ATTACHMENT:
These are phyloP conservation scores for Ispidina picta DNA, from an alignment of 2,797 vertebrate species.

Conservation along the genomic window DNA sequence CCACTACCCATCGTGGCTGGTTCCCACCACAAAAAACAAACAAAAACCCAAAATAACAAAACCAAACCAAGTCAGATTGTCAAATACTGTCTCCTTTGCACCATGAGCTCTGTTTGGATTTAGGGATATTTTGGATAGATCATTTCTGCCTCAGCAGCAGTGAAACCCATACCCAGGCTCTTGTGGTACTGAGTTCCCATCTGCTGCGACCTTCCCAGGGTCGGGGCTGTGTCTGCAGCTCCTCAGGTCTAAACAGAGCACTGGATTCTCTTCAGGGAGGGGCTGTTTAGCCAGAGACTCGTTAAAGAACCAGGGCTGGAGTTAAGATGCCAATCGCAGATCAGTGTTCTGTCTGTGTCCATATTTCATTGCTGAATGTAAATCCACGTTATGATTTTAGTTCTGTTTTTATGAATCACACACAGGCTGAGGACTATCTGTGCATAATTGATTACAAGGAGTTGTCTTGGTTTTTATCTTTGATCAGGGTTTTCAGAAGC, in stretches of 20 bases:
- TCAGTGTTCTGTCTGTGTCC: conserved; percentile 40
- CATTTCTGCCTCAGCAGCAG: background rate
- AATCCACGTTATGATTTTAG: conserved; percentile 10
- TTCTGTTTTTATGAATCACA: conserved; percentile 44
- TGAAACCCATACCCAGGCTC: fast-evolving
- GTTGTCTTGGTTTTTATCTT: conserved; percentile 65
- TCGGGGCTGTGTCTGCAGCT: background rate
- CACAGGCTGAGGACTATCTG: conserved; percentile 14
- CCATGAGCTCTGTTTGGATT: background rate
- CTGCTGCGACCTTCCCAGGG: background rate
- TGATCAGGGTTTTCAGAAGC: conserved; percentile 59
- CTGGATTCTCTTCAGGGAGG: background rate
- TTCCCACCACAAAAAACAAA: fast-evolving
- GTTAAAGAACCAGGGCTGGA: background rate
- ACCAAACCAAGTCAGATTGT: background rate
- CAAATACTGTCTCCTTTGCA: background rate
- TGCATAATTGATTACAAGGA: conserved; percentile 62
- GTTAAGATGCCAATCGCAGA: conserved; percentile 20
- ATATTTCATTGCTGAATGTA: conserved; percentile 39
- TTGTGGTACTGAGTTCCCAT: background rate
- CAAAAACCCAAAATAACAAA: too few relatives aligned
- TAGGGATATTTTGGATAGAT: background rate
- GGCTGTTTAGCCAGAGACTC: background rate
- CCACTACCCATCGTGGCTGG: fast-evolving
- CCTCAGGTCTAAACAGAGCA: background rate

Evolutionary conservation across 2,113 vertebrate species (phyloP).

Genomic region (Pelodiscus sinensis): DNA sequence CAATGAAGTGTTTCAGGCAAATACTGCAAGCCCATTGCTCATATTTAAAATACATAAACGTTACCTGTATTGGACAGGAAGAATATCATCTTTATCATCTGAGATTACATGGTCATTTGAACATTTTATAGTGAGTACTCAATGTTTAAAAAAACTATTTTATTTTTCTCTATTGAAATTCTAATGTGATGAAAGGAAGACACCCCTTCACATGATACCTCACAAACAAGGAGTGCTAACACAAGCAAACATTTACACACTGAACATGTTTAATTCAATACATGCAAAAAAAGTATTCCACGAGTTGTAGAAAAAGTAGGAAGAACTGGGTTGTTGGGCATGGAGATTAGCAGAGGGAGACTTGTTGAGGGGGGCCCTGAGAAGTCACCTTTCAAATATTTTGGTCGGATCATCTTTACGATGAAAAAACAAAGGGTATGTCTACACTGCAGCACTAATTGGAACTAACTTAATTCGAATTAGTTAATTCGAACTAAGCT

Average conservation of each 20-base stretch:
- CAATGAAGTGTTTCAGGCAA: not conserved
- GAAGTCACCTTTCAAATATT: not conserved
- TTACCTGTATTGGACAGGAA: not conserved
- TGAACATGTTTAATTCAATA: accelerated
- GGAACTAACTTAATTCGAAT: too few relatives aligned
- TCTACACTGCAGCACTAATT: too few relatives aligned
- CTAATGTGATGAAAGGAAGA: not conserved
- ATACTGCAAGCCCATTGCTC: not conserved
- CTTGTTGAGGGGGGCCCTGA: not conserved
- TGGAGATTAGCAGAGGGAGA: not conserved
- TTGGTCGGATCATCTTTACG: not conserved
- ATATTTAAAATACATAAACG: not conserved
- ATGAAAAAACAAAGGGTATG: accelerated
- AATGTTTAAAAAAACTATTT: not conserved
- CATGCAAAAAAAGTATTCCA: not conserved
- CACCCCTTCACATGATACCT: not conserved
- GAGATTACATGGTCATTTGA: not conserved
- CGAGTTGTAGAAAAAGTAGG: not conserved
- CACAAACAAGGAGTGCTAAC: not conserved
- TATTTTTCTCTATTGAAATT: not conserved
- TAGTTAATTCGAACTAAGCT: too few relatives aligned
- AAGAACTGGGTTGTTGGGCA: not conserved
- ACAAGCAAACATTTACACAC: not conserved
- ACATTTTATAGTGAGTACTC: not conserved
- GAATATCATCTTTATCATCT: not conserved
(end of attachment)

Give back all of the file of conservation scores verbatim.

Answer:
These are phyloP conservation scores for Ispidina picta DNA, from an alignment of 2,797 vertebrate species.

Conservation along the genomic window DNA sequence CCACTACCCATCGTGGCTGGTTCCCACCACAAAAAACAAACAAAAACCCAAAATAACAAAACCAAACCAAGTCAGATTGTCAAATACTGTCTCCTTTGCACCATGAGCTCTGTTTGGATTTAGGGATATTTTGGATAGATCATTTCTGCCTCAGCAGCAGTGAAACCCATACCCAGGCTCTTGTGGTACTGAGTTCCCATCTGCTGCGACCTTCCCAGGGTCGGGGCTGTGTCTGCAGCTCCTCAGGTCTAAACAGAGCACTGGATTCTCTTCAGGGAGGGGCTGTTTAGCCAGAGACTCGTTAAAGAACCAGGGCTGGAGTTAAGATGCCAATCGCAGATCAGTGTTCTGTCTGTGTCCATATTTCATTGCTGAATGTAAATCCACGTTATGATTTTAGTTCTGTTTTTATGAATCACACACAGGCTGAGGACTATCTGTGCATAATTGATTACAAGGAGTTGTCTTGGTTTTTATCTTTGATCAGGGTTTTCAGAAGC, in stretches of 20 bases:
- TCAGTGTTCTGTCTGTGTCC: conserved; percentile 40
- CATTTCTGCCTCAGCAGCAG: background rate
- AATCCACGTTATGATTTTAG: conserved; percentile 10
- TTCTGTTTTTATGAATCACA: conserved; percentile 44
- TGAAACCCATACCCAGGCTC: fast-evolving
- GTTGTCTTGGTTTTTATCTT: conserved; percentile 65
- TCGGGGCTGTGTCTGCAGCT: background rate
- CACAGGCTGAGGACTATCTG: conserved; percentile 14
- CCATGAGCTCTGTTTGGATT: background rate
- CTGCTGCGACCTTCCCAGGG: background rate
- TGATCAGGGTTTTCAGAAGC: conserved; percentile 59
- CTGGATTCTCTTCAGGGAGG: background rate
- TTCCCACCACAAAAAACAAA: fast-evolving
- GTTAAAGAACCAGGGCTGGA: background rate
- ACCAAACCAAGTCAGATTGT: background rate
- CAAATACTGTCTCCTTTGCA: background rate
- TGCATAATTGATTACAAGGA: conserved; percentile 62
- GTTAAGATGCCAATCGCAGA: conserved; percentile 20
- ATATTTCATTGCTGAATGTA: conserved; percentile 39
- TTGTGGTACTGAGTTCCCAT: background rate
- CAAAAACCCAAAATAACAAA: too few relatives aligned
- TAGGGATATTTTGGATAGAT: background rate
- GGCTGTTTAGCCAGAGACTC: background rate
- CCACTACCCATCGTGGCTGG: fast-evolving
- CCTCAGGTCTAAACAGAGCA: background rate

Evolutionary conservation across 2,113 vertebrate species (phyloP).

Genomic region (Pelodiscus sinensis): DNA sequence CAATGAAGTGTTTCAGGCAAATACTGCAAGCCCATTGCTCATATTTAAAATACATAAACGTTACCTGTATTGGACAGGAAGAATATCATCTTTATCATCTGAGATTACATGGTCATTTGAACATTTTATAGTGAGTACTCAATGTTTAAAAAAACTATTTTATTTTTCTCTATTGAAATTCTAATGTGATGAAAGGAAGACACCCCTTCACATGATACCTCACAAACAAGGAGTGCTAACACAAGCAAACATTTACACACTGAACATGTTTAATTCAATACATGCAAAAAAAGTATTCCACGAGTTGTAGAAAAAGTAGGAAGAACTGGGTTGTTGGGCATGGAGATTAGCAGAGGGAGACTTGTTGAGGGGGGCCCTGAGAAGTCACCTTTCAAATATTTTGGTCGGATCATCTTTACGATGAAAAAACAAAGGGTATGTCTACACTGCAGCACTAATTGGAACTAACTTAATTCGAATTAGTTAATTCGAACTAAGCT

Average conservation of each 20-base stretch:
- CAATGAAGTGTTTCAGGCAA: not conserved
- GAAGTCACCTTTCAAATATT: not conserved
- TTACCTGTATTGGACAGGAA: not conserved
- TGAACATGTTTAATTCAATA: accelerated
- GGAACTAACTTAATTCGAAT: too few relatives aligned
- TCTACACTGCAGCACTAATT: too few relatives aligned
- CTAATGTGATGAAAGGAAGA: not conserved
- ATACTGCAAGCCCATTGCTC: not conserved
- CTTGTTGAGGGGGGCCCTGA: not conserved
- TGGAGATTAGCAGAGGGAGA: not conserved
- TTGGTCGGATCATCTTTACG: not conserved
- ATATTTAAAATACATAAACG: not conserved
- ATGAAAAAACAAAGGGTATG: accelerated
- AATGTTTAAAAAAACTATTT: not conserved
- CATGCAAAAAAAGTATTCCA: not conserved
- CACCCCTTCACATGATACCT: not conserved
- GAGATTACATGGTCATTTGA: not conserved
- CGAGTTGTAGAAAAAGTAGG: not conserved
- CACAAACAAGGAGTGCTAAC: not conserved
- TATTTTTCTCTATTGAAATT: not conserved
- TAGTTAATTCGAACTAAGCT: too few relatives aligned
- AAGAACTGGGTTGTTGGGCA: not conserved
- ACAAGCAAACATTTACACAC: not conserved
- ACATTTTATAGTGAGTACTC: not conserved
- GAATATCATCTTTATCATCT: not conserved